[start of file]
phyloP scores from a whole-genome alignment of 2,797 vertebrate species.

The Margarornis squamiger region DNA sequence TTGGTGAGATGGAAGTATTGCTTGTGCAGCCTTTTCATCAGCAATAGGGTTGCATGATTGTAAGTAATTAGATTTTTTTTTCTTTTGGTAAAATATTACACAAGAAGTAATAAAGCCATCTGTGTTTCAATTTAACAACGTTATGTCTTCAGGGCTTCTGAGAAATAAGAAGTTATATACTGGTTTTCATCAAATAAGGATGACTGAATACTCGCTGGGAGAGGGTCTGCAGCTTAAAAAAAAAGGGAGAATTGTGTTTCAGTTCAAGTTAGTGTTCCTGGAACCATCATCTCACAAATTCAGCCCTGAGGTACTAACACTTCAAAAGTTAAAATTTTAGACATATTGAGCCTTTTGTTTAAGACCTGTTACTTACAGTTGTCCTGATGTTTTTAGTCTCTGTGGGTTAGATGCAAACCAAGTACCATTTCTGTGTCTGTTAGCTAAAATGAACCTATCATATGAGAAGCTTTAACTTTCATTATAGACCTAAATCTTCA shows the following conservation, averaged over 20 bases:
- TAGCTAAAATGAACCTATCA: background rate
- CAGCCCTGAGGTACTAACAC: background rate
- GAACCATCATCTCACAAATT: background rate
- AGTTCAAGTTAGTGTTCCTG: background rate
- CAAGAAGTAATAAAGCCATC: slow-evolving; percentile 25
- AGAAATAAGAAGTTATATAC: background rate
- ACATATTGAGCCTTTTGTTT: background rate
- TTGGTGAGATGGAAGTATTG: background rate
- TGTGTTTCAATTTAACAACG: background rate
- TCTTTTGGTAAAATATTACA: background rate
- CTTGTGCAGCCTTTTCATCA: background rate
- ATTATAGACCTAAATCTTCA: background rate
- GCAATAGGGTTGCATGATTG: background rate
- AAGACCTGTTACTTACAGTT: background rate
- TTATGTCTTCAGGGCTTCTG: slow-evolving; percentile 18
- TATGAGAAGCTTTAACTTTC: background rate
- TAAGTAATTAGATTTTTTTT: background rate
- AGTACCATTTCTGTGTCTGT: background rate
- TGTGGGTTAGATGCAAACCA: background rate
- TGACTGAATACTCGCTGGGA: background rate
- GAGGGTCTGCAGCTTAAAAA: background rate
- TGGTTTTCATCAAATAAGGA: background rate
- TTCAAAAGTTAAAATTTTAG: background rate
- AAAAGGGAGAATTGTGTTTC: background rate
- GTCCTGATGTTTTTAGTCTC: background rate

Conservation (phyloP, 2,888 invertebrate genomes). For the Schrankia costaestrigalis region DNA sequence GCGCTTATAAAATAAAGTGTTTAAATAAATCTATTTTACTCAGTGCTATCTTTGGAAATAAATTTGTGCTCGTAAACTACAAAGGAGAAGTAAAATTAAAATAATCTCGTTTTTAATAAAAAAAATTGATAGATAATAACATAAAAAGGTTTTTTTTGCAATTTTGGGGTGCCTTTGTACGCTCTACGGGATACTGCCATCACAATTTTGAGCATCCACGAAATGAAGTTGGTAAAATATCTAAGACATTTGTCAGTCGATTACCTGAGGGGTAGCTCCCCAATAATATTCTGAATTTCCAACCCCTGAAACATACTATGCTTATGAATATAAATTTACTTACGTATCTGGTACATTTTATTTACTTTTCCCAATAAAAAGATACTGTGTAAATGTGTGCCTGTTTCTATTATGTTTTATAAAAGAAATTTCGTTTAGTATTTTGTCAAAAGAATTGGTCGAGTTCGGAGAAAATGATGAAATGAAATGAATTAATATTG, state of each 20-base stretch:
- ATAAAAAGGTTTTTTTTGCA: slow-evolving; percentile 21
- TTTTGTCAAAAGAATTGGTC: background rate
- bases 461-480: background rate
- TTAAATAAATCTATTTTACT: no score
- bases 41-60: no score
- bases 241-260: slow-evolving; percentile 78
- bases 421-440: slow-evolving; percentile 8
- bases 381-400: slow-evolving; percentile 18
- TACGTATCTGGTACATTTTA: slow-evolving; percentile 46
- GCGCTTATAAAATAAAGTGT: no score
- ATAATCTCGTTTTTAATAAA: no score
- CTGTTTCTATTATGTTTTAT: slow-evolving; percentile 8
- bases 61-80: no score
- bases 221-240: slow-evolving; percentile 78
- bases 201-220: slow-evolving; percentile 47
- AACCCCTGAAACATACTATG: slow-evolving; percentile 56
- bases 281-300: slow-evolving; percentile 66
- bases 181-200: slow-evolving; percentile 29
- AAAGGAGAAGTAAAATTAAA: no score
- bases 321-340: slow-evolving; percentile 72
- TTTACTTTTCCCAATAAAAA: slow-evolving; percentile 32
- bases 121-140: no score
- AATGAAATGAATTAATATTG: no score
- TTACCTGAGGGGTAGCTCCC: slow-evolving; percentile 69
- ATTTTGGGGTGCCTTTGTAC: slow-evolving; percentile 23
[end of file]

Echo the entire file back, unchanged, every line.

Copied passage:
phyloP scores from a whole-genome alignment of 2,797 vertebrate species.

The Margarornis squamiger region DNA sequence TTGGTGAGATGGAAGTATTGCTTGTGCAGCCTTTTCATCAGCAATAGGGTTGCATGATTGTAAGTAATTAGATTTTTTTTTCTTTTGGTAAAATATTACACAAGAAGTAATAAAGCCATCTGTGTTTCAATTTAACAACGTTATGTCTTCAGGGCTTCTGAGAAATAAGAAGTTATATACTGGTTTTCATCAAATAAGGATGACTGAATACTCGCTGGGAGAGGGTCTGCAGCTTAAAAAAAAAGGGAGAATTGTGTTTCAGTTCAAGTTAGTGTTCCTGGAACCATCATCTCACAAATTCAGCCCTGAGGTACTAACACTTCAAAAGTTAAAATTTTAGACATATTGAGCCTTTTGTTTAAGACCTGTTACTTACAGTTGTCCTGATGTTTTTAGTCTCTGTGGGTTAGATGCAAACCAAGTACCATTTCTGTGTCTGTTAGCTAAAATGAACCTATCATATGAGAAGCTTTAACTTTCATTATAGACCTAAATCTTCA shows the following conservation, averaged over 20 bases:
- TAGCTAAAATGAACCTATCA: background rate
- CAGCCCTGAGGTACTAACAC: background rate
- GAACCATCATCTCACAAATT: background rate
- AGTTCAAGTTAGTGTTCCTG: background rate
- CAAGAAGTAATAAAGCCATC: slow-evolving; percentile 25
- AGAAATAAGAAGTTATATAC: background rate
- ACATATTGAGCCTTTTGTTT: background rate
- TTGGTGAGATGGAAGTATTG: background rate
- TGTGTTTCAATTTAACAACG: background rate
- TCTTTTGGTAAAATATTACA: background rate
- CTTGTGCAGCCTTTTCATCA: background rate
- ATTATAGACCTAAATCTTCA: background rate
- GCAATAGGGTTGCATGATTG: background rate
- AAGACCTGTTACTTACAGTT: background rate
- TTATGTCTTCAGGGCTTCTG: slow-evolving; percentile 18
- TATGAGAAGCTTTAACTTTC: background rate
- TAAGTAATTAGATTTTTTTT: background rate
- AGTACCATTTCTGTGTCTGT: background rate
- TGTGGGTTAGATGCAAACCA: background rate
- TGACTGAATACTCGCTGGGA: background rate
- GAGGGTCTGCAGCTTAAAAA: background rate
- TGGTTTTCATCAAATAAGGA: background rate
- TTCAAAAGTTAAAATTTTAG: background rate
- AAAAGGGAGAATTGTGTTTC: background rate
- GTCCTGATGTTTTTAGTCTC: background rate

Conservation (phyloP, 2,888 invertebrate genomes). For the Schrankia costaestrigalis region DNA sequence GCGCTTATAAAATAAAGTGTTTAAATAAATCTATTTTACTCAGTGCTATCTTTGGAAATAAATTTGTGCTCGTAAACTACAAAGGAGAAGTAAAATTAAAATAATCTCGTTTTTAATAAAAAAAATTGATAGATAATAACATAAAAAGGTTTTTTTTGCAATTTTGGGGTGCCTTTGTACGCTCTACGGGATACTGCCATCACAATTTTGAGCATCCACGAAATGAAGTTGGTAAAATATCTAAGACATTTGTCAGTCGATTACCTGAGGGGTAGCTCCCCAATAATATTCTGAATTTCCAACCCCTGAAACATACTATGCTTATGAATATAAATTTACTTACGTATCTGGTACATTTTATTTACTTTTCCCAATAAAAAGATACTGTGTAAATGTGTGCCTGTTTCTATTATGTTTTATAAAAGAAATTTCGTTTAGTATTTTGTCAAAAGAATTGGTCGAGTTCGGAGAAAATGATGAAATGAAATGAATTAATATTG, state of each 20-base stretch:
- ATAAAAAGGTTTTTTTTGCA: slow-evolving; percentile 21
- TTTTGTCAAAAGAATTGGTC: background rate
- bases 461-480: background rate
- TTAAATAAATCTATTTTACT: no score
- bases 41-60: no score
- bases 241-260: slow-evolving; percentile 78
- bases 421-440: slow-evolving; percentile 8
- bases 381-400: slow-evolving; percentile 18
- TACGTATCTGGTACATTTTA: slow-evolving; percentile 46
- GCGCTTATAAAATAAAGTGT: no score
- ATAATCTCGTTTTTAATAAA: no score
- CTGTTTCTATTATGTTTTAT: slow-evolving; percentile 8
- bases 61-80: no score
- bases 221-240: slow-evolving; percentile 78
- bases 201-220: slow-evolving; percentile 47
- AACCCCTGAAACATACTATG: slow-evolving; percentile 56
- bases 281-300: slow-evolving; percentile 66
- bases 181-200: slow-evolving; percentile 29
- AAAGGAGAAGTAAAATTAAA: no score
- bases 321-340: slow-evolving; percentile 72
- TTTACTTTTCCCAATAAAAA: slow-evolving; percentile 32
- bases 121-140: no score
- AATGAAATGAATTAATATTG: no score
- TTACCTGAGGGGTAGCTCCC: slow-evolving; percentile 69
- ATTTTGGGGTGCCTTTGTAC: slow-evolving; percentile 23